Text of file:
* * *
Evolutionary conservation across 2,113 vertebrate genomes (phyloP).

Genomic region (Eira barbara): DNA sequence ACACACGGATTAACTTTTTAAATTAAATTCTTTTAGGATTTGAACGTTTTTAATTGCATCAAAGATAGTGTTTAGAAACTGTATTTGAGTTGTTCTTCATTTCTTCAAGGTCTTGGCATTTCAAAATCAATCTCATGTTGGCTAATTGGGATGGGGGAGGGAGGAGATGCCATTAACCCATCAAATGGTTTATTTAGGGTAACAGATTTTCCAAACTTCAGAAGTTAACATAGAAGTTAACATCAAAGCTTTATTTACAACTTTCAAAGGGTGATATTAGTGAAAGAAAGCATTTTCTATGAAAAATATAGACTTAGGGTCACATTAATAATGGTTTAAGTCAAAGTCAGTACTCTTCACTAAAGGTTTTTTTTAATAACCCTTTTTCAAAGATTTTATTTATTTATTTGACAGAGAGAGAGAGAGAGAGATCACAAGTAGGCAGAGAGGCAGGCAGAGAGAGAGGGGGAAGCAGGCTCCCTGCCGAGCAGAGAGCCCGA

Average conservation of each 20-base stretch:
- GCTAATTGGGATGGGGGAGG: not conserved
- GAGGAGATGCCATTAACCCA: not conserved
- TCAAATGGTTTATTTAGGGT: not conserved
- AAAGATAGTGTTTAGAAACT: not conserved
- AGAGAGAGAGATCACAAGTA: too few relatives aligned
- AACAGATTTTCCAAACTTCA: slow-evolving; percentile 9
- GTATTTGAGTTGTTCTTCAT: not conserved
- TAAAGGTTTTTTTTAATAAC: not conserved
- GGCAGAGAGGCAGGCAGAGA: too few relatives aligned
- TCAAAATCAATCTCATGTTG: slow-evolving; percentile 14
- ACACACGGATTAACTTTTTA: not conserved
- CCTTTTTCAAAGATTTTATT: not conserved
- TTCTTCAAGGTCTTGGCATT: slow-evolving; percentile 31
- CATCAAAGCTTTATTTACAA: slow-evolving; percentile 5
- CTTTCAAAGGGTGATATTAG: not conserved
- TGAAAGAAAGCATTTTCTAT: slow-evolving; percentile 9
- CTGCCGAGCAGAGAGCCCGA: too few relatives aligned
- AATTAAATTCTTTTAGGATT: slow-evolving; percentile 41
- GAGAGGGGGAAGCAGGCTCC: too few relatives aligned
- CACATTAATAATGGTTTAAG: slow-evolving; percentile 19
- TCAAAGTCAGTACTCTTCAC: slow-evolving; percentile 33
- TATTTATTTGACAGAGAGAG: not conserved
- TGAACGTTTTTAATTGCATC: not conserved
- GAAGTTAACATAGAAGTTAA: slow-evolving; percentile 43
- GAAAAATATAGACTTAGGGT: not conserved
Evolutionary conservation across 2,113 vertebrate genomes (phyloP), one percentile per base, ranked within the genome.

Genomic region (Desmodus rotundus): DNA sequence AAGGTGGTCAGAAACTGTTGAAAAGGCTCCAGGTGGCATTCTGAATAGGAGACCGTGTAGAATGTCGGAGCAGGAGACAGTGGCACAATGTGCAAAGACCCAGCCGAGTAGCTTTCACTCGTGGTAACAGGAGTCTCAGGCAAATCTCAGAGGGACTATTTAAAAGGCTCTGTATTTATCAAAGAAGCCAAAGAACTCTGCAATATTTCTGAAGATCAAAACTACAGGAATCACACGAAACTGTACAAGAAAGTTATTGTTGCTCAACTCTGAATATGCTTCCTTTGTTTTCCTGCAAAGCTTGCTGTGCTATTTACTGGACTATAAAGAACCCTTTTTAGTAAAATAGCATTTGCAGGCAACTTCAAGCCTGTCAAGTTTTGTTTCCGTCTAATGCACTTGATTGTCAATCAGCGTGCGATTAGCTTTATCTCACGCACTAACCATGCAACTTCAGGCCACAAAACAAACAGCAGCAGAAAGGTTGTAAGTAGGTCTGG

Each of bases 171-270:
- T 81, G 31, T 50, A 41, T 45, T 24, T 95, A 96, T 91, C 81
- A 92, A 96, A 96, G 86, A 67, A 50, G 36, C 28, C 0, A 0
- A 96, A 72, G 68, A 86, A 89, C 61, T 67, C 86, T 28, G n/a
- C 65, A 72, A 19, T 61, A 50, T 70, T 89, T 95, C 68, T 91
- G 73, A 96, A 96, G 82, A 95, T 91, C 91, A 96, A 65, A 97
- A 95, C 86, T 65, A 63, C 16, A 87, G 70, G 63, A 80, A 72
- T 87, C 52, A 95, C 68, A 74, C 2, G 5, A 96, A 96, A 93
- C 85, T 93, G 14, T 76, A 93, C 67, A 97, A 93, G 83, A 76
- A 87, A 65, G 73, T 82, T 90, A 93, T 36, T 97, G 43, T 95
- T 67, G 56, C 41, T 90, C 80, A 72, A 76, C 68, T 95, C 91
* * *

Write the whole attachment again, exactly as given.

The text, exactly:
Evolutionary conservation across 2,113 vertebrate genomes (phyloP).

Genomic region (Eira barbara): DNA sequence ACACACGGATTAACTTTTTAAATTAAATTCTTTTAGGATTTGAACGTTTTTAATTGCATCAAAGATAGTGTTTAGAAACTGTATTTGAGTTGTTCTTCATTTCTTCAAGGTCTTGGCATTTCAAAATCAATCTCATGTTGGCTAATTGGGATGGGGGAGGGAGGAGATGCCATTAACCCATCAAATGGTTTATTTAGGGTAACAGATTTTCCAAACTTCAGAAGTTAACATAGAAGTTAACATCAAAGCTTTATTTACAACTTTCAAAGGGTGATATTAGTGAAAGAAAGCATTTTCTATGAAAAATATAGACTTAGGGTCACATTAATAATGGTTTAAGTCAAAGTCAGTACTCTTCACTAAAGGTTTTTTTTAATAACCCTTTTTCAAAGATTTTATTTATTTATTTGACAGAGAGAGAGAGAGAGAGATCACAAGTAGGCAGAGAGGCAGGCAGAGAGAGAGGGGGAAGCAGGCTCCCTGCCGAGCAGAGAGCCCGA

Average conservation of each 20-base stretch:
- GCTAATTGGGATGGGGGAGG: not conserved
- GAGGAGATGCCATTAACCCA: not conserved
- TCAAATGGTTTATTTAGGGT: not conserved
- AAAGATAGTGTTTAGAAACT: not conserved
- AGAGAGAGAGATCACAAGTA: too few relatives aligned
- AACAGATTTTCCAAACTTCA: slow-evolving; percentile 9
- GTATTTGAGTTGTTCTTCAT: not conserved
- TAAAGGTTTTTTTTAATAAC: not conserved
- GGCAGAGAGGCAGGCAGAGA: too few relatives aligned
- TCAAAATCAATCTCATGTTG: slow-evolving; percentile 14
- ACACACGGATTAACTTTTTA: not conserved
- CCTTTTTCAAAGATTTTATT: not conserved
- TTCTTCAAGGTCTTGGCATT: slow-evolving; percentile 31
- CATCAAAGCTTTATTTACAA: slow-evolving; percentile 5
- CTTTCAAAGGGTGATATTAG: not conserved
- TGAAAGAAAGCATTTTCTAT: slow-evolving; percentile 9
- CTGCCGAGCAGAGAGCCCGA: too few relatives aligned
- AATTAAATTCTTTTAGGATT: slow-evolving; percentile 41
- GAGAGGGGGAAGCAGGCTCC: too few relatives aligned
- CACATTAATAATGGTTTAAG: slow-evolving; percentile 19
- TCAAAGTCAGTACTCTTCAC: slow-evolving; percentile 33
- TATTTATTTGACAGAGAGAG: not conserved
- TGAACGTTTTTAATTGCATC: not conserved
- GAAGTTAACATAGAAGTTAA: slow-evolving; percentile 43
- GAAAAATATAGACTTAGGGT: not conserved
Evolutionary conservation across 2,113 vertebrate genomes (phyloP), one percentile per base, ranked within the genome.

Genomic region (Desmodus rotundus): DNA sequence AAGGTGGTCAGAAACTGTTGAAAAGGCTCCAGGTGGCATTCTGAATAGGAGACCGTGTAGAATGTCGGAGCAGGAGACAGTGGCACAATGTGCAAAGACCCAGCCGAGTAGCTTTCACTCGTGGTAACAGGAGTCTCAGGCAAATCTCAGAGGGACTATTTAAAAGGCTCTGTATTTATCAAAGAAGCCAAAGAACTCTGCAATATTTCTGAAGATCAAAACTACAGGAATCACACGAAACTGTACAAGAAAGTTATTGTTGCTCAACTCTGAATATGCTTCCTTTGTTTTCCTGCAAAGCTTGCTGTGCTATTTACTGGACTATAAAGAACCCTTTTTAGTAAAATAGCATTTGCAGGCAACTTCAAGCCTGTCAAGTTTTGTTTCCGTCTAATGCACTTGATTGTCAATCAGCGTGCGATTAGCTTTATCTCACGCACTAACCATGCAACTTCAGGCCACAAAACAAACAGCAGCAGAAAGGTTGTAAGTAGGTCTGG

Each of bases 171-270:
- T 81, G 31, T 50, A 41, T 45, T 24, T 95, A 96, T 91, C 81
- A 92, A 96, A 96, G 86, A 67, A 50, G 36, C 28, C 0, A 0
- A 96, A 72, G 68, A 86, A 89, C 61, T 67, C 86, T 28, G n/a
- C 65, A 72, A 19, T 61, A 50, T 70, T 89, T 95, C 68, T 91
- G 73, A 96, A 96, G 82, A 95, T 91, C 91, A 96, A 65, A 97
- A 95, C 86, T 65, A 63, C 16, A 87, G 70, G 63, A 80, A 72
- T 87, C 52, A 95, C 68, A 74, C 2, G 5, A 96, A 96, A 93
- C 85, T 93, G 14, T 76, A 93, C 67, A 97, A 93, G 83, A 76
- A 87, A 65, G 73, T 82, T 90, A 93, T 36, T 97, G 43, T 95
- T 67, G 56, C 41, T 90, C 80, A 72, A 76, C 68, T 95, C 91